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Aug 09 2017

Gardens of the Moon (The Malazan Book of the Fallen, #1) by Steven Erikson

What a hot mess of a book.

So here’s the thing: I totally dig the concept. Steven Erikson wants to write a cool fantasy novel essentially viewed from above, with far-removed characters and individual plot threads eventually twisted and pulled together into one place for a climactic battle where All Will Be Revealed. I also usually love books where the author trusts the reader’s intelligence to pick up background through narrative, especially in fantasy/sci-fi novels where everyone has pretty much the same cultural familiarity with the setting.

But Mr Erikson just keeps throwing fresh names (and, I hesitate to say, concepts because proper nouns are hardly deserving of that term when devoid of any attached meaning) at us every three to five pages, and I was starting to feel as if I was sitting in a class with a professor droning on and on and possibly off-topic but no one wants to say anything because all the other students are just as mystified but unwilling to challenge his authority/disturb the status quo. The very many characters are all paper thin; say what you will about George R R Martin’s A Song Of Ice And Fire — which I love, btw — at least his characters are interesting. And the improbable amount of inexplicable deus ex machina were absurd, almost universally unexplained and finally insulting to the readers’ intelligence. I finished the book wondering what the hell the point of it all had been: certainly not entertainment, because it was boring af. My six year-old tells more interesting stories more lucidly.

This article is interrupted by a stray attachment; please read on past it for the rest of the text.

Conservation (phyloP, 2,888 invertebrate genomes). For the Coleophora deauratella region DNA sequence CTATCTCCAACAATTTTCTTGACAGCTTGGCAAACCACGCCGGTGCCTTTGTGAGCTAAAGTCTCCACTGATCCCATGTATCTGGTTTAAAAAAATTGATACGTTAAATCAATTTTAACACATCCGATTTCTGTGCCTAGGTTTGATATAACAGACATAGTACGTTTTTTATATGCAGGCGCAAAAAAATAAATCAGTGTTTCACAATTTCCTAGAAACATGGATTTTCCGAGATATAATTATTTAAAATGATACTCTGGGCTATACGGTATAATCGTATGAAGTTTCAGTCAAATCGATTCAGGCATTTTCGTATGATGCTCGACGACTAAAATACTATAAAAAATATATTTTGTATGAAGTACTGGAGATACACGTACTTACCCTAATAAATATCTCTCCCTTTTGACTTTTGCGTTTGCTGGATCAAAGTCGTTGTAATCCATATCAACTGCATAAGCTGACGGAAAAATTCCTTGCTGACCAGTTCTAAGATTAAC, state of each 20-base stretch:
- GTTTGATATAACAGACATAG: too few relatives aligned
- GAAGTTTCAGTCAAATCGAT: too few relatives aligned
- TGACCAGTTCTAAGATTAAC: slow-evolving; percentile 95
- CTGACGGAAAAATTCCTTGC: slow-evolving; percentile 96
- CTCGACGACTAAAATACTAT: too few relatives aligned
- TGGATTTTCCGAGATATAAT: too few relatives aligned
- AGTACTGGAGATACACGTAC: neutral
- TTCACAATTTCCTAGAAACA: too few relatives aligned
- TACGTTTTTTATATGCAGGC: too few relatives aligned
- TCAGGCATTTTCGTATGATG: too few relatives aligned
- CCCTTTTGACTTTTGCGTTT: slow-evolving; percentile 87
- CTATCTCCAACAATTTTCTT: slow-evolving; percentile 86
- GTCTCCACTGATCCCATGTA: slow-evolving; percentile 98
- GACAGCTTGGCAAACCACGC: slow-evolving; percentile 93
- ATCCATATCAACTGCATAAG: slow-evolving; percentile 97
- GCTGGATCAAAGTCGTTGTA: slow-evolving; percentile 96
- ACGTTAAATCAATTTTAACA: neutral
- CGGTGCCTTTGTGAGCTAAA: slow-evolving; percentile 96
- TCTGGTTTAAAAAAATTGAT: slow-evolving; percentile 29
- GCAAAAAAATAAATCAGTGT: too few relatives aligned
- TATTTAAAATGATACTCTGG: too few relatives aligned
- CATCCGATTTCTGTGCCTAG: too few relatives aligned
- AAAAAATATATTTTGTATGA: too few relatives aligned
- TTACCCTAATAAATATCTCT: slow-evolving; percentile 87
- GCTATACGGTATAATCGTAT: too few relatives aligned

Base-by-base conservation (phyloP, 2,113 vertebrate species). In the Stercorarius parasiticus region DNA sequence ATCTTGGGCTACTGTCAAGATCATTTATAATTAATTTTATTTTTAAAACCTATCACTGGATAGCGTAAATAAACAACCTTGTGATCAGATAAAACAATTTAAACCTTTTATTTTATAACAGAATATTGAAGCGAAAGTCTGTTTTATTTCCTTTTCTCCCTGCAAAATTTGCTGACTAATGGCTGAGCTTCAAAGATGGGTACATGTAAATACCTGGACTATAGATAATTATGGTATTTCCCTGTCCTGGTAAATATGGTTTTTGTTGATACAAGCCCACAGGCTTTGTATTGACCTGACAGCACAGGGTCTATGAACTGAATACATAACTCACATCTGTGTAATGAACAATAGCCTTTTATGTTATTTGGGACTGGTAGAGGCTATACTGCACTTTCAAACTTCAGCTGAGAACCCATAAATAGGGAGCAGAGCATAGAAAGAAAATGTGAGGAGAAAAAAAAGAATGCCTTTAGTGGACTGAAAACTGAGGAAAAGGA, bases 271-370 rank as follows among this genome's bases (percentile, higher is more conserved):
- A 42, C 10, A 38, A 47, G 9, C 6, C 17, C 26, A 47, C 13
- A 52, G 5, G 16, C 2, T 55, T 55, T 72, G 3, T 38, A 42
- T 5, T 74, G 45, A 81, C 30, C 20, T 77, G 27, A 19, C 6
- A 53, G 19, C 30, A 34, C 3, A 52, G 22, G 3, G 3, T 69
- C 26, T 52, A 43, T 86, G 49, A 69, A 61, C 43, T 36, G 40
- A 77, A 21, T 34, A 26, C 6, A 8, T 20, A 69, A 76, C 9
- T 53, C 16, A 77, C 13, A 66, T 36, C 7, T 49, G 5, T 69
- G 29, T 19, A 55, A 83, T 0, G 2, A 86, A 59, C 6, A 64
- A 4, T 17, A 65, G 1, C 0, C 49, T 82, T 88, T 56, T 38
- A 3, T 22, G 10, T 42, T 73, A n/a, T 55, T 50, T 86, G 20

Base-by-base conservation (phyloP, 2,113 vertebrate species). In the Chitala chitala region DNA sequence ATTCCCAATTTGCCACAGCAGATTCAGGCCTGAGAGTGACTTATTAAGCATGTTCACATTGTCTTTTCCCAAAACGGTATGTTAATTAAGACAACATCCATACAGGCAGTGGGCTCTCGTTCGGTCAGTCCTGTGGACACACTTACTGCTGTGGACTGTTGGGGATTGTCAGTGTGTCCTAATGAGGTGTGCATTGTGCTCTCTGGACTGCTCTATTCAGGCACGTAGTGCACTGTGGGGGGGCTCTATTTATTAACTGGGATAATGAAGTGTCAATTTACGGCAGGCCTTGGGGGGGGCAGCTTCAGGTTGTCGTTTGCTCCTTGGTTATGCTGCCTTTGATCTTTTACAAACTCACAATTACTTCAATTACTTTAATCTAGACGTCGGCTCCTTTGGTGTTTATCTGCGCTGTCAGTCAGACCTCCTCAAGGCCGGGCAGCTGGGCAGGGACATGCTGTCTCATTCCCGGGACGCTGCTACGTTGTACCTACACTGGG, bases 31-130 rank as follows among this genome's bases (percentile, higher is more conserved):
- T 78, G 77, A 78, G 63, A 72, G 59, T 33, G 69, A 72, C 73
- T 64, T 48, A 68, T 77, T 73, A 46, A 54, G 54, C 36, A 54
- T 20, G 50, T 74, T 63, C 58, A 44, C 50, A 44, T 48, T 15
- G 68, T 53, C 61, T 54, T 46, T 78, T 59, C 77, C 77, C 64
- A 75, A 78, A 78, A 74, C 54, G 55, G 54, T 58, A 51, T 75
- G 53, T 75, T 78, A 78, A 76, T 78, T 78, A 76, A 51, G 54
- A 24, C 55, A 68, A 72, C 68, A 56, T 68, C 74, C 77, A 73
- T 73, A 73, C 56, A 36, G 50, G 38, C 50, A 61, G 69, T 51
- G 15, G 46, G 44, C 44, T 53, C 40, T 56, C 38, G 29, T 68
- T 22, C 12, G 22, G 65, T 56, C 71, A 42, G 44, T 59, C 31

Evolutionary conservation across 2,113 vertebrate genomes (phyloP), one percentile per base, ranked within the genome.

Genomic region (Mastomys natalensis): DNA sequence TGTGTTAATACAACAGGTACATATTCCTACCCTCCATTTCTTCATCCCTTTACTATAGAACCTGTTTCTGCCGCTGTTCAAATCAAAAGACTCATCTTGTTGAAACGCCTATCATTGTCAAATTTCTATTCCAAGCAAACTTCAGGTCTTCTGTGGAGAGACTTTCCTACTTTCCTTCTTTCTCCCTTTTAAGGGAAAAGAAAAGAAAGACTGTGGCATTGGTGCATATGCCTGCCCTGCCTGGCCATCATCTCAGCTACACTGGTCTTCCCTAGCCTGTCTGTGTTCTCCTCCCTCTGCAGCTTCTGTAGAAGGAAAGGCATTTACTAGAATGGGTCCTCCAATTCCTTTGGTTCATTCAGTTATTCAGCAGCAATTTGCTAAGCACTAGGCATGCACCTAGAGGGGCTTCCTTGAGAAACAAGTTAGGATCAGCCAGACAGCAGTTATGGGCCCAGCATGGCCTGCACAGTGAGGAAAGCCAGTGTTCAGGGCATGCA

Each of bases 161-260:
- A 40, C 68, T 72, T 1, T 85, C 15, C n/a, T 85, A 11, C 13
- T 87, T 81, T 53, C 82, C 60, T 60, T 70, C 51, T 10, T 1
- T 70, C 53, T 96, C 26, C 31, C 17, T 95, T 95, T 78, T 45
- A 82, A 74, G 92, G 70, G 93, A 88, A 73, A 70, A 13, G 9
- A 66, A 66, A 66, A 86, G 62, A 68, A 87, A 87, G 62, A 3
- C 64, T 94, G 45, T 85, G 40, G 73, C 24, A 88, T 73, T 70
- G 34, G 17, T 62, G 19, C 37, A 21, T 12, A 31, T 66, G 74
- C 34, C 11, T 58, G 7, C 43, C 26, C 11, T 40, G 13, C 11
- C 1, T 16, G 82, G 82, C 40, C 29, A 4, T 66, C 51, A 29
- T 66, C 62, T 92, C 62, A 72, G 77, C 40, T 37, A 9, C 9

And, you guys, I really wanted this to be good because I heard it was based on a roleplaying campaign. I quite enjoyed reading the Dragonlance books as a teenager, and was so chuffed to learn that those were based on a gaming group’s fantasy adventures. While I acknowledge that the Dragonlance series will never be considered high art, I expected Gardens Of The Moon to be better, from the reviews. At the very least, I expected to be entertained! I only finished this book (after starting it last September, good God! Fortunately, I had a break in my work schedule where I could push through completion on this) because I’m not a quitter, but ugh, it was a struggle. I’m certainly more educated about the unfathomable tastes of other sf&f fans after this and will likely never purposefully read anything by Mr Erikson again.

Anyway, I’m going to go clean my brain by re-reading Brandon Sanderson’s The Way Of Kings with my bff, who’s never read any Sanderson before. That’s how you do high fantasy right, y’all.

About the author

Doreen Sheridan

Professional book critic, amateur housewife, full-time polymath. I like a good story.

Permanent link to this article: http://www.thefrumiousconsortium.net/2017/08/09/gardens-of-the-moon-the-malazan-book-of-the-fallen-1-by-steven-erikson/

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